One day after pulling this little stunt of his, we caught up to him but noticed that there was no puck.  The next day, while Dad was cleaning up the back lawn, he asked me if I wanted my puck back.

Hmmmm, maybe that's why I blocked this category out of my mind.

Stiga, a company based in Sweden (where table top hockey isn't just a game, it's a way of life) makes a version that puts the press-board and enstickerfied flat plastic players of yesteryear to shame.  Thanks to Stiga, we're now spoiled with 3-D players, slick surfaces, official NHL teams, no dead spots, puck ejectors and smooth as silk gameplay.

For being a super-fun game that held my interest since childhood, Table Top Rod Hockey easily earns six pips outta six!             

A more recent Dexterity Game discovery for me is Tumblin-Dice.  Let me tell you, folks, no dyed-in-the-wool board gamer can resist the allure of tossin' some bones around, so this entry really takes that predisposition and runs with it!

Players get a set of four colored dice to roll down the board, which is marked with multipliers on the lower tiers.  The goal is to try and have the score of your four dice be higher then your opponent's.  This involves making sure each toss goes far enough to score but doesn't go off the board.

Here's another great example of a game that takes only about two seconds to set up, explain and get into.  Heck, even my parents, who can scarcely tolerate the same stuff I'm into, absolutely love this game.  And, hey, who the hell doesn't mind rollin' dice, Vegas-style, bay-bee!  Even the Rolling Stones do!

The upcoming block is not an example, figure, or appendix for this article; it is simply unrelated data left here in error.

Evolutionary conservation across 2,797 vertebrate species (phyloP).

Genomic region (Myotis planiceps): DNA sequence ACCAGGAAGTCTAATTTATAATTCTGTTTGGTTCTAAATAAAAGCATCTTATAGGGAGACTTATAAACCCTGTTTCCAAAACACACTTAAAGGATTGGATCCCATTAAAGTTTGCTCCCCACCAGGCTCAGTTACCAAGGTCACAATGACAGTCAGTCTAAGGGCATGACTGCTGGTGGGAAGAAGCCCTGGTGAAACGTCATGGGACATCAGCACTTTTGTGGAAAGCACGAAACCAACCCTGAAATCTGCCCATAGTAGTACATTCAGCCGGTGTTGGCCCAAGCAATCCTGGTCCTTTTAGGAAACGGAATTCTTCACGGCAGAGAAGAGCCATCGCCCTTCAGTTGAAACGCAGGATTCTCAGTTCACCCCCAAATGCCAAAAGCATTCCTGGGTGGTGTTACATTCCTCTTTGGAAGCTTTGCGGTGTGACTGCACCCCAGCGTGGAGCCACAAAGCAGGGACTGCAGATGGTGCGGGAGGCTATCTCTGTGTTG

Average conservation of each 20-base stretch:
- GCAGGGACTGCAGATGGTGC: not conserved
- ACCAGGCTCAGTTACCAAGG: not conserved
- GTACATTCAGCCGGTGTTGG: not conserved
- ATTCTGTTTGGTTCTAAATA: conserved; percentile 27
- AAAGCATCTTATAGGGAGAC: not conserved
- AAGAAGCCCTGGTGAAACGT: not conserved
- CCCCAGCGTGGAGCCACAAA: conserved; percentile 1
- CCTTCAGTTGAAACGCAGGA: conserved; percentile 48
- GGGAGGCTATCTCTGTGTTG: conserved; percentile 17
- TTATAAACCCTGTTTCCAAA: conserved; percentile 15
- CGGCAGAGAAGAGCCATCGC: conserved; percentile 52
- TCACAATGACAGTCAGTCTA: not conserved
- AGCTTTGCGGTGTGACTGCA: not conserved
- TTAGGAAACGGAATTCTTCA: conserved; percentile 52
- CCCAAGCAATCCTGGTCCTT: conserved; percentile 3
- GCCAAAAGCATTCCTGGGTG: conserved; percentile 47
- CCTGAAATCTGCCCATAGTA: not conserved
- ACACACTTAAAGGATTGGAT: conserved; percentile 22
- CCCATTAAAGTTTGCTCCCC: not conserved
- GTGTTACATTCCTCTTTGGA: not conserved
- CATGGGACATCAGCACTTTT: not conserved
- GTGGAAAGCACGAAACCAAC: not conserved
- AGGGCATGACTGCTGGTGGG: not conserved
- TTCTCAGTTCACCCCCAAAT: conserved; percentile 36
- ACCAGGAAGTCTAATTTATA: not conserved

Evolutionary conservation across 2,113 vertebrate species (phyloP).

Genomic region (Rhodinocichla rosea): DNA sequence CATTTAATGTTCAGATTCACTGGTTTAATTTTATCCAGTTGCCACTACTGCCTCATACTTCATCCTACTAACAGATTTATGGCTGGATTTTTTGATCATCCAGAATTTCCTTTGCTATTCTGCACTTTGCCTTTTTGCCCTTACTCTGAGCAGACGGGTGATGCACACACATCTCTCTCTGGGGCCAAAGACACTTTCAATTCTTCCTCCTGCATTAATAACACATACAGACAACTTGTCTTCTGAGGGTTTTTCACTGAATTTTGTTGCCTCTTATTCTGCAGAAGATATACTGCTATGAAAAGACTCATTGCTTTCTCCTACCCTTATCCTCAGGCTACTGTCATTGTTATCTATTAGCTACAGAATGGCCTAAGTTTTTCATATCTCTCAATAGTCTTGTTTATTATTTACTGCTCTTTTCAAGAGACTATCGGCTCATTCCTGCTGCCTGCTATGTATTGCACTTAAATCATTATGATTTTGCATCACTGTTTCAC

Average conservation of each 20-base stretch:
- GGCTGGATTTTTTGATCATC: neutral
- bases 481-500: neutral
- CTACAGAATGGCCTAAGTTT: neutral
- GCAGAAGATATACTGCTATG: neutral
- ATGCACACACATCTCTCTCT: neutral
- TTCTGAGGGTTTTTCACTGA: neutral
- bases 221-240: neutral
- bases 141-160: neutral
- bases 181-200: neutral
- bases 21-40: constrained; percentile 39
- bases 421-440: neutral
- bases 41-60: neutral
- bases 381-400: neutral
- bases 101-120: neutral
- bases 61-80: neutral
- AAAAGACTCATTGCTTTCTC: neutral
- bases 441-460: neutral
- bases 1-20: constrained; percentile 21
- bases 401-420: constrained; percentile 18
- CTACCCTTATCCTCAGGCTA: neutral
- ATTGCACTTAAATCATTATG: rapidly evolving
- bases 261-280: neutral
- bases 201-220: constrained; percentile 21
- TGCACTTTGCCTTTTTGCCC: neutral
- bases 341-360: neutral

Tumblin-Dice scores a solid five pips outta six!  

I gotta highlight one more from this category, if only to compensate for its shameful omission last year.  So here's another great pick:

Roadzters is a car-racing game in which players are invited to get their flick on (read that carefully, please!).  Players actually use their fingers to flick the unpredictable ZBall™ around an AFX-style race car track.  If you manage to keep the wonky little thing on the road, you can advance your little race car up to the point where the ball stopped moving.  Whoever crosses the finish line first wins!

This game is more fun then anything deserves to be.  It's also a helluva lot harder then it sounds, with half the track devoid of guard rails and rife with optional over-passes, tunnels and Dukes of Hazzard-style jumps.  Naturally, whenever you land an amazing shot, there's often much rejoicing and high-fiveage.

For pure, unadulterated, child-like whimsy, Roadzters rates a huge five pips outta six!

Here are two more suggestions from this mindlessly fun category:


For the record, some of the categories I presented in Part III were criminally broad.  For example, I chucked about a million different game mechanics all under the banner of STRATEGY GAMES.  Now, admittedly this kept things simple, but it also short-sold a lot of innovative distinctions.

For example, the game Dominion, which was first published only three short years ago, has since spawned an entire category known as DECK-BUILDING GAMES.
In the same way that role-playing games like Dungeons & Dragons grew out of the war-gaming hobby, Dominion sprang from the collectible card gaming phenomenon, first popularized by Magic: The Gathering.  In Magic, players choose from over thirteen-thousand different types of cards (spells, monsters, conditions) in order to compose their own unique decks, which they then use to try and beat the tar out of similarly-armed opponents.  Deck-building games have actually created an experience centered around the in-game act of customizing a deck of cards!